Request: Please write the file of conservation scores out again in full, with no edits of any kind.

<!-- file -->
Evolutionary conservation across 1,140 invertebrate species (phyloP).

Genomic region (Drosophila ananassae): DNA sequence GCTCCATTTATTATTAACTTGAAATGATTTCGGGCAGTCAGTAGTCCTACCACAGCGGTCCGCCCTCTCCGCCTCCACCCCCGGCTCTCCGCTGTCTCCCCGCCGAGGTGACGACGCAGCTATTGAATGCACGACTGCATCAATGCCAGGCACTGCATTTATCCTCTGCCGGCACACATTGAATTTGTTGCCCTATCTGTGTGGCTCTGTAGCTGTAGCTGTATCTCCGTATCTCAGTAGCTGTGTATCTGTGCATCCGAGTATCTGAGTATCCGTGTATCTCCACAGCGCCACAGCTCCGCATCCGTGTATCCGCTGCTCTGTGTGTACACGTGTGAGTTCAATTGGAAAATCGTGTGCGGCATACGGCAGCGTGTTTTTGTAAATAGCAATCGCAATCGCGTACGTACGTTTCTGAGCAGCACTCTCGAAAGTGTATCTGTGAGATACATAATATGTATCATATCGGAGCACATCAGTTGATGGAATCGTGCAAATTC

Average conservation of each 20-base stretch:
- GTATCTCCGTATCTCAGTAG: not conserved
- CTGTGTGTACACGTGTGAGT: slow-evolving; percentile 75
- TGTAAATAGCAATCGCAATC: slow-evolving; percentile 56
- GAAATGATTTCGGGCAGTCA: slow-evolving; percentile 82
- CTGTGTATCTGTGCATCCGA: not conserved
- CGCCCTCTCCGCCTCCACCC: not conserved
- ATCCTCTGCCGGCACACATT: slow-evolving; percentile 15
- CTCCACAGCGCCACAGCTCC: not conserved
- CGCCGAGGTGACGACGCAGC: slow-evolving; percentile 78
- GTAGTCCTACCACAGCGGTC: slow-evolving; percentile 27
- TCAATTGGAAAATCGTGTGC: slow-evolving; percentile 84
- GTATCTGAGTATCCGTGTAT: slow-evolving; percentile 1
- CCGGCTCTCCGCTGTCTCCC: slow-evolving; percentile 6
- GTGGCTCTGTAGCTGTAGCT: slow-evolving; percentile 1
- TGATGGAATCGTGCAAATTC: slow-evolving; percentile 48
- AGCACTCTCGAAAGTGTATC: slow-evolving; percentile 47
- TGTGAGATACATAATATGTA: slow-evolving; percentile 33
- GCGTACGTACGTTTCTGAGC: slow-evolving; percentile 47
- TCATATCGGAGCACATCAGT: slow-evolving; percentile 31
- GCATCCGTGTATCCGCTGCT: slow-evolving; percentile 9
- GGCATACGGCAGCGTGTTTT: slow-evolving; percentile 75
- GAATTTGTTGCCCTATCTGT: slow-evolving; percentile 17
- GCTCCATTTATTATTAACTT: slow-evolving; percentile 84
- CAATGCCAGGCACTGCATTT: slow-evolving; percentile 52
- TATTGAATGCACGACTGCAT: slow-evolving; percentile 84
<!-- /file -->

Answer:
Evolutionary conservation across 1,140 invertebrate species (phyloP).

Genomic region (Drosophila ananassae): DNA sequence GCTCCATTTATTATTAACTTGAAATGATTTCGGGCAGTCAGTAGTCCTACCACAGCGGTCCGCCCTCTCCGCCTCCACCCCCGGCTCTCCGCTGTCTCCCCGCCGAGGTGACGACGCAGCTATTGAATGCACGACTGCATCAATGCCAGGCACTGCATTTATCCTCTGCCGGCACACATTGAATTTGTTGCCCTATCTGTGTGGCTCTGTAGCTGTAGCTGTATCTCCGTATCTCAGTAGCTGTGTATCTGTGCATCCGAGTATCTGAGTATCCGTGTATCTCCACAGCGCCACAGCTCCGCATCCGTGTATCCGCTGCTCTGTGTGTACACGTGTGAGTTCAATTGGAAAATCGTGTGCGGCATACGGCAGCGTGTTTTTGTAAATAGCAATCGCAATCGCGTACGTACGTTTCTGAGCAGCACTCTCGAAAGTGTATCTGTGAGATACATAATATGTATCATATCGGAGCACATCAGTTGATGGAATCGTGCAAATTC

Average conservation of each 20-base stretch:
- GTATCTCCGTATCTCAGTAG: not conserved
- CTGTGTGTACACGTGTGAGT: slow-evolving; percentile 75
- TGTAAATAGCAATCGCAATC: slow-evolving; percentile 56
- GAAATGATTTCGGGCAGTCA: slow-evolving; percentile 82
- CTGTGTATCTGTGCATCCGA: not conserved
- CGCCCTCTCCGCCTCCACCC: not conserved
- ATCCTCTGCCGGCACACATT: slow-evolving; percentile 15
- CTCCACAGCGCCACAGCTCC: not conserved
- CGCCGAGGTGACGACGCAGC: slow-evolving; percentile 78
- GTAGTCCTACCACAGCGGTC: slow-evolving; percentile 27
- TCAATTGGAAAATCGTGTGC: slow-evolving; percentile 84
- GTATCTGAGTATCCGTGTAT: slow-evolving; percentile 1
- CCGGCTCTCCGCTGTCTCCC: slow-evolving; percentile 6
- GTGGCTCTGTAGCTGTAGCT: slow-evolving; percentile 1
- TGATGGAATCGTGCAAATTC: slow-evolving; percentile 48
- AGCACTCTCGAAAGTGTATC: slow-evolving; percentile 47
- TGTGAGATACATAATATGTA: slow-evolving; percentile 33
- GCGTACGTACGTTTCTGAGC: slow-evolving; percentile 47
- TCATATCGGAGCACATCAGT: slow-evolving; percentile 31
- GCATCCGTGTATCCGCTGCT: slow-evolving; percentile 9
- GGCATACGGCAGCGTGTTTT: slow-evolving; percentile 75
- GAATTTGTTGCCCTATCTGT: slow-evolving; percentile 17
- GCTCCATTTATTATTAACTT: slow-evolving; percentile 84
- CAATGCCAGGCACTGCATTT: slow-evolving; percentile 52
- TATTGAATGCACGACTGCAT: slow-evolving; percentile 84